New Zealand: Chris Hipkins to replace Jacinda Ardern on Wednesday | New Zealand politics
Chris Hipkins will be New Zealand’s next prime minister following a formal vote endorsing him as Jacinda Ardern’s successor following her surprise resignation on Thursday.
New Zealand will also swear in its first deputy prime minister Pasifika, with social development minister Carmel Sepuloni, of Tongan descent, taking over.
Ardern’s last appointments as prime minister will be on Tuesday, and Hipkins will be officially sworn in on Wednesday morning.
“I took on this job at a difficult time for New Zealanders,” Hipkins said in his first speech after the vote, pledging laser focus on economic issues. “Covid-19 and the global pandemic created a health crisis, and now it has created an economic one, and that is where the focus of my administration will be.
“Our focus will be right now, on the basic issues that concern people. Some people, many people are suffering right now, and I want them to know that we are on their side.”
Hipkins vowed to scale back Labor’s legislative agenda to refocus on the economy, saying he would immediately start “controlling some programs and projects that are not essential at the moment.”
The popularity of Ardern and his party has steadily declined over the past year as New Zealand has grappled with high inflation rates and a rising cost of living. Outlining his vision, Hipkins promised to bring “strong clarity, a sense of purpose and priority to helping New Zealanders through these tough economic times.”
The incoming prime minister also used his speech to pay tribute to Ardern, saying she was “one of New Zealand’s great prime ministers” and one of his closest friends. He pointed to misogynistic abuse, threats and vitriol directed at Ardernand called on men to take a bigger role to counter it.
“Jacinda’s leadership has been an inspiration to women and girls around the world. But it has also been a reminder that we have a ways to go when it comes to ensuring that women in leadership are given the same respect as their male counterparts,” she said.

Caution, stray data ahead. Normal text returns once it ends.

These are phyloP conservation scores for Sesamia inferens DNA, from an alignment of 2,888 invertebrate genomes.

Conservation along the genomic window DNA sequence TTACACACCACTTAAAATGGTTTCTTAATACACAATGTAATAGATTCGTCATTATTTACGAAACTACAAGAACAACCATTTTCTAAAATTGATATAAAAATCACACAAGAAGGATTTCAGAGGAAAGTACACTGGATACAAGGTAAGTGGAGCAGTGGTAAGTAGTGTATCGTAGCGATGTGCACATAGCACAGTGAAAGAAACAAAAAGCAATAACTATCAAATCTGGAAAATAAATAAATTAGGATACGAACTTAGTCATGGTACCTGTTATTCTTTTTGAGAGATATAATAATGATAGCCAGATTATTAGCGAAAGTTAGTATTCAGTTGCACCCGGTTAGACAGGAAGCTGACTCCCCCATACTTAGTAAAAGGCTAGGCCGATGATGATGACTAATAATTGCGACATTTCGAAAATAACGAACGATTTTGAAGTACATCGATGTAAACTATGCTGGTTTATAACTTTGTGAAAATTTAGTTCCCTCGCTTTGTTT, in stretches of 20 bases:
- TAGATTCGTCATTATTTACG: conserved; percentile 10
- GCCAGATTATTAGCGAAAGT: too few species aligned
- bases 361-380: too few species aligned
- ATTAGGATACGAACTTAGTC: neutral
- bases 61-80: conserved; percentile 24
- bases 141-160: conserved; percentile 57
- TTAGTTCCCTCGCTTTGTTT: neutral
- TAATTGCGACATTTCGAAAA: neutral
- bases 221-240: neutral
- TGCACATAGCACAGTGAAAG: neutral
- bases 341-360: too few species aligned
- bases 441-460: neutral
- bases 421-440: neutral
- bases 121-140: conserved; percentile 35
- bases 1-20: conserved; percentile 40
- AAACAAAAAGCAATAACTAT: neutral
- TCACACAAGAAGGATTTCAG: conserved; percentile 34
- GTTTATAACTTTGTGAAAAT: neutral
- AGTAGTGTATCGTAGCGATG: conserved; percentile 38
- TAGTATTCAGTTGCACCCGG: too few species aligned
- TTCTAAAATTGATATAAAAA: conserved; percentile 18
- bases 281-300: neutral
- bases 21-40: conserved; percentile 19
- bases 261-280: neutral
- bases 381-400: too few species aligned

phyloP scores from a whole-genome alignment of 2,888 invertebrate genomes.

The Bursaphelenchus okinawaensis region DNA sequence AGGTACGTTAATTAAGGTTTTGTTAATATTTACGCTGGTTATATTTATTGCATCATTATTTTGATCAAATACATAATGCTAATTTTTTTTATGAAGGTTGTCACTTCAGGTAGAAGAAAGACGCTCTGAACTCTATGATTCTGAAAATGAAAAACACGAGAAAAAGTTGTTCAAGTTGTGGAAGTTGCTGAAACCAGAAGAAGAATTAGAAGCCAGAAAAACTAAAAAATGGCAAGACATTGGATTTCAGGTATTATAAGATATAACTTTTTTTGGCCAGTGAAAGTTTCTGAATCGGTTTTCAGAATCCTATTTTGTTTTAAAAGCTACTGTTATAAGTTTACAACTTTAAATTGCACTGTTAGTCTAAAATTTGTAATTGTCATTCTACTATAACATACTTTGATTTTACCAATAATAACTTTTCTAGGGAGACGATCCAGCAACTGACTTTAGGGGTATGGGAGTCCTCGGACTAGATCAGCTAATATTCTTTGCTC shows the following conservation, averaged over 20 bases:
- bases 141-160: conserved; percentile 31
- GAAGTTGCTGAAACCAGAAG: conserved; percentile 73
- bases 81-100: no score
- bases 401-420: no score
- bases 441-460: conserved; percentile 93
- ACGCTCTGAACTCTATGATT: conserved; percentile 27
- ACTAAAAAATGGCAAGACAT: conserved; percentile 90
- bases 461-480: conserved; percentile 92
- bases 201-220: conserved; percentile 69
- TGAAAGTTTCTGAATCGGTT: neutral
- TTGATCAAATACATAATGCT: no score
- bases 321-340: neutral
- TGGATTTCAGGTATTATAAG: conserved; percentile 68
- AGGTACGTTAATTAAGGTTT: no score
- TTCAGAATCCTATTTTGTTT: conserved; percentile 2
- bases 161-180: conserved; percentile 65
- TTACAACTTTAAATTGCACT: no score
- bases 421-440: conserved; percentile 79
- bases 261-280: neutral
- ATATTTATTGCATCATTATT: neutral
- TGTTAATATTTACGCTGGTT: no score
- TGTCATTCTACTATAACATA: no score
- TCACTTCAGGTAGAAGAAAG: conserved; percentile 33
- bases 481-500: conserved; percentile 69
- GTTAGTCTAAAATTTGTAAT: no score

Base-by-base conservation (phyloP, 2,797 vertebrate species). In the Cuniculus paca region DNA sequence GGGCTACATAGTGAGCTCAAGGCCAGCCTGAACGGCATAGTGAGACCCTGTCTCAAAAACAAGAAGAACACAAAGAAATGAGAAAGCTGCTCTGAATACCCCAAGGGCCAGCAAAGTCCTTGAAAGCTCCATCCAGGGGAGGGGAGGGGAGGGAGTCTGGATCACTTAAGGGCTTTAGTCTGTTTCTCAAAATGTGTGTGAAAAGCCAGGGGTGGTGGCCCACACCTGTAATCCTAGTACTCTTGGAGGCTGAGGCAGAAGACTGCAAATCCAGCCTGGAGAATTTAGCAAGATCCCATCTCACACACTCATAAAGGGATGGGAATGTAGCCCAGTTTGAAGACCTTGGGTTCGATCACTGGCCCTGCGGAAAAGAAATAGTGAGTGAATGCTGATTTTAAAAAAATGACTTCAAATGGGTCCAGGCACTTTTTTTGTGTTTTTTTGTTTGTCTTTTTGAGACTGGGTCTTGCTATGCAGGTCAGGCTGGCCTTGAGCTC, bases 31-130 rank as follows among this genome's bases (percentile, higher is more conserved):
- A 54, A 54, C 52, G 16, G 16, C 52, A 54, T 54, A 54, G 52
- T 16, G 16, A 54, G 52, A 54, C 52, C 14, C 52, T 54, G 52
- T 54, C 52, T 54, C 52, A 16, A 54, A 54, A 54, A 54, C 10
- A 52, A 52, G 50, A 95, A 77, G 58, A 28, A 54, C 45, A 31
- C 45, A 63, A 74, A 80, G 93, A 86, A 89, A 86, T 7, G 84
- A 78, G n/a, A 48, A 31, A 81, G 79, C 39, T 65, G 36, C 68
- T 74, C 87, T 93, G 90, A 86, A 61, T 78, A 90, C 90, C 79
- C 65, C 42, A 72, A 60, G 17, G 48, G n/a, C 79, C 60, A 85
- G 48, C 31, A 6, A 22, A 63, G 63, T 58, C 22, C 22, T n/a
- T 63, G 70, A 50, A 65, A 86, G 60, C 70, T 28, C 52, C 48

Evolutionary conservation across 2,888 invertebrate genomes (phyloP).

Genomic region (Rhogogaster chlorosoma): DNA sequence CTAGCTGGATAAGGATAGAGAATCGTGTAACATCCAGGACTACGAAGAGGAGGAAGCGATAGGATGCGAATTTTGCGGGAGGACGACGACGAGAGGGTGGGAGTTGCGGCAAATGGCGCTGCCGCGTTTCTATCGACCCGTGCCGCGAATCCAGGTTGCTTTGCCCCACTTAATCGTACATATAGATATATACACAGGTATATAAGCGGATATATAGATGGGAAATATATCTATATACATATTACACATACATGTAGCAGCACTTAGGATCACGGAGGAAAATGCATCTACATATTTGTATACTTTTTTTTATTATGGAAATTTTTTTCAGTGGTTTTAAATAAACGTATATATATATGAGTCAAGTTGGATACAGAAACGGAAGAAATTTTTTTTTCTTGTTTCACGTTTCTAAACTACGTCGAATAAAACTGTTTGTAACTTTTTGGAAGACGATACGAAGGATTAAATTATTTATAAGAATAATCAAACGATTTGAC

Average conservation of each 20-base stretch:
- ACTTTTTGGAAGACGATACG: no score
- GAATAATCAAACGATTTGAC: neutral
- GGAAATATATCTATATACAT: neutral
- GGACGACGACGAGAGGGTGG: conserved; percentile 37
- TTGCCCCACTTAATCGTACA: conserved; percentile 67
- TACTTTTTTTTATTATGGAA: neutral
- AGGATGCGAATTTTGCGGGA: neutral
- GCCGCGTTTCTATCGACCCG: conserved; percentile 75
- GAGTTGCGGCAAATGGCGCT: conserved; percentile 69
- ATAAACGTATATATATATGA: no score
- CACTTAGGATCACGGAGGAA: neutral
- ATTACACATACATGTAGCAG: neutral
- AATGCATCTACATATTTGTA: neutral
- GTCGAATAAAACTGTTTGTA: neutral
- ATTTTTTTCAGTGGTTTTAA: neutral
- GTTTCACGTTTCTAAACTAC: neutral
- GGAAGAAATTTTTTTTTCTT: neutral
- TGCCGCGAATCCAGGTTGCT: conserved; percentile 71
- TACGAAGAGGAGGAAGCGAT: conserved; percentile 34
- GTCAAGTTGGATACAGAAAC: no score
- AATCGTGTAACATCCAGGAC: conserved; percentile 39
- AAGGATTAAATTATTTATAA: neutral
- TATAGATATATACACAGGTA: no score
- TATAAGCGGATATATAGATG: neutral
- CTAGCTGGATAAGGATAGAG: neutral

“The way that Jacinda has been treated, particularly by some segments of our society, and they are a small minority, has been absolutely abhorrent.
“We as men have a responsibility to talk about it,” he said. “We often let women say ‘this isn’t right and I don’t feel good about it,’ and many women don’t feel comfortable talking that way. So I think we as men have a responsibility to call it out when we see it.”
Hipkins had been set to take over as prime minister since Saturday morning, when he was the only candidate nominated by caucus members to take Ardern’s place. Senior parliamentarians had pushed for a consensus candidate, hoping for a swift and decisive transition without infighting. Sunday’s vote finalized the selection process for Hipkins, and loud cheers and chants were heard from the caucus room as members gathered throughout the morning.
Sepuloni, whom Hipkins has announced as his deputy, will be Pasifika’s first deputy prime minister of New Zealand. The minister for Social Development, Arts, Culture and Heritage is considered a trusted player in government and has had a close relationship with Hipkins, working alongside him as a whip in parliament and collaborating closely on education and youth crime programmes.
It is also based in Auckland, providing representation for a city that is home to nearly a third of New Zealand’s total population, an attribute seen as crucial to New Zealand’s major party leadership teams.
“It’s very hard to imagine that a working-class girl from Waitara turned Western could become New Zealand’s deputy prime minister,” Sepuloni said.
“I want to recognize the importance of this to our Pacific community – I am a proudly Samoan, Tongan and European New Zealander and I represent generations of New Zealanders with mixed heritage.”
Sepuloni entered parliament in 2008, becoming New Zealand’s first MP of Tongan descent.